Housekeeping and Characteristics.
kill a suckling-pig, (value $1) or a duck,
(value 35 cents) as �we� have more than we know
what to do with; and he and I pick the first
peas of the season, without authorization. At night
I compound myself a glass of milk-punch, George
lies on a settee, monosyllabic, William disposes
of the remainder of a glass of weak � very weak �
gin-and-water, left over from last night, and
we all sit by the light of one tallow candle �
not a mould one � which requires frequent snuffing.
I read the �Examiner� (expedited from New York)
awhile, and then, when the rest have gone to bed,
commit an atrocious violation of hospitality, by
scribbling in this diary, up to the very late hour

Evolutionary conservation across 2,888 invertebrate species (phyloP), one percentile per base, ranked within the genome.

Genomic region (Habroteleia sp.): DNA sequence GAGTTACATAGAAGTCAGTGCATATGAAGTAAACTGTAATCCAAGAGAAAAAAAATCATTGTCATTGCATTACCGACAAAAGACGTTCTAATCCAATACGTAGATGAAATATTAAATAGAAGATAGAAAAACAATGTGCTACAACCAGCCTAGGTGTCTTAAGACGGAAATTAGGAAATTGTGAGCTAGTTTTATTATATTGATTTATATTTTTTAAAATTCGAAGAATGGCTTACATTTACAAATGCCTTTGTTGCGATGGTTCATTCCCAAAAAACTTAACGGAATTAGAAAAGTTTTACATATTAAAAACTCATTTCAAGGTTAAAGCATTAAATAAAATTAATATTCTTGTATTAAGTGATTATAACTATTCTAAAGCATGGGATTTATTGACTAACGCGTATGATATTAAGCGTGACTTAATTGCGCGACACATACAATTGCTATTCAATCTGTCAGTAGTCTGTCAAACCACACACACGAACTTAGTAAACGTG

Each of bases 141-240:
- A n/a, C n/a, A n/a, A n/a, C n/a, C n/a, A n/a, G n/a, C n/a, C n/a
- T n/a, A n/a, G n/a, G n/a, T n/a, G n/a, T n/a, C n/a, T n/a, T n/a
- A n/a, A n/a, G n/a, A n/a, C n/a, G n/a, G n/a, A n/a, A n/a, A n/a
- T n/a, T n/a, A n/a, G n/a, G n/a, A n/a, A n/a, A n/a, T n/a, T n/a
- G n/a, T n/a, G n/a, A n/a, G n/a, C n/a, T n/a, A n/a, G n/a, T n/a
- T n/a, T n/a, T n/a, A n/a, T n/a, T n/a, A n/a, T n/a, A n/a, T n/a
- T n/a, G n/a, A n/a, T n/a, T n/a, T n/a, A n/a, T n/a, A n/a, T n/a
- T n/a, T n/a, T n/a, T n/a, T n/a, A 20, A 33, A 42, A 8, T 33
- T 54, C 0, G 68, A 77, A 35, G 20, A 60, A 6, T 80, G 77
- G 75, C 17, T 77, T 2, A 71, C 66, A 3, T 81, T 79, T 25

of eleven, when I lock it up and go to bed, too.
23. Tuesday. Loafing and scribbling till 11.
then off in the wagon with George and William, to
Paris, the latter being impressed to attend to the sel-
ling of butter. George didn�t speak agreeably to
the young fellow, (whom he doesn�t pay, except by
an occasional bonus of, I cannot suppose a very
heavy amount) muttering something about �never
understanding,� when he bade him �Come, jump
in!� to the wagon, which set me thinking of the
young man�s being the brother of the dead Sarah.
It was blazing hot on the road, George saying
scarce a word. At Paris, where we stopped to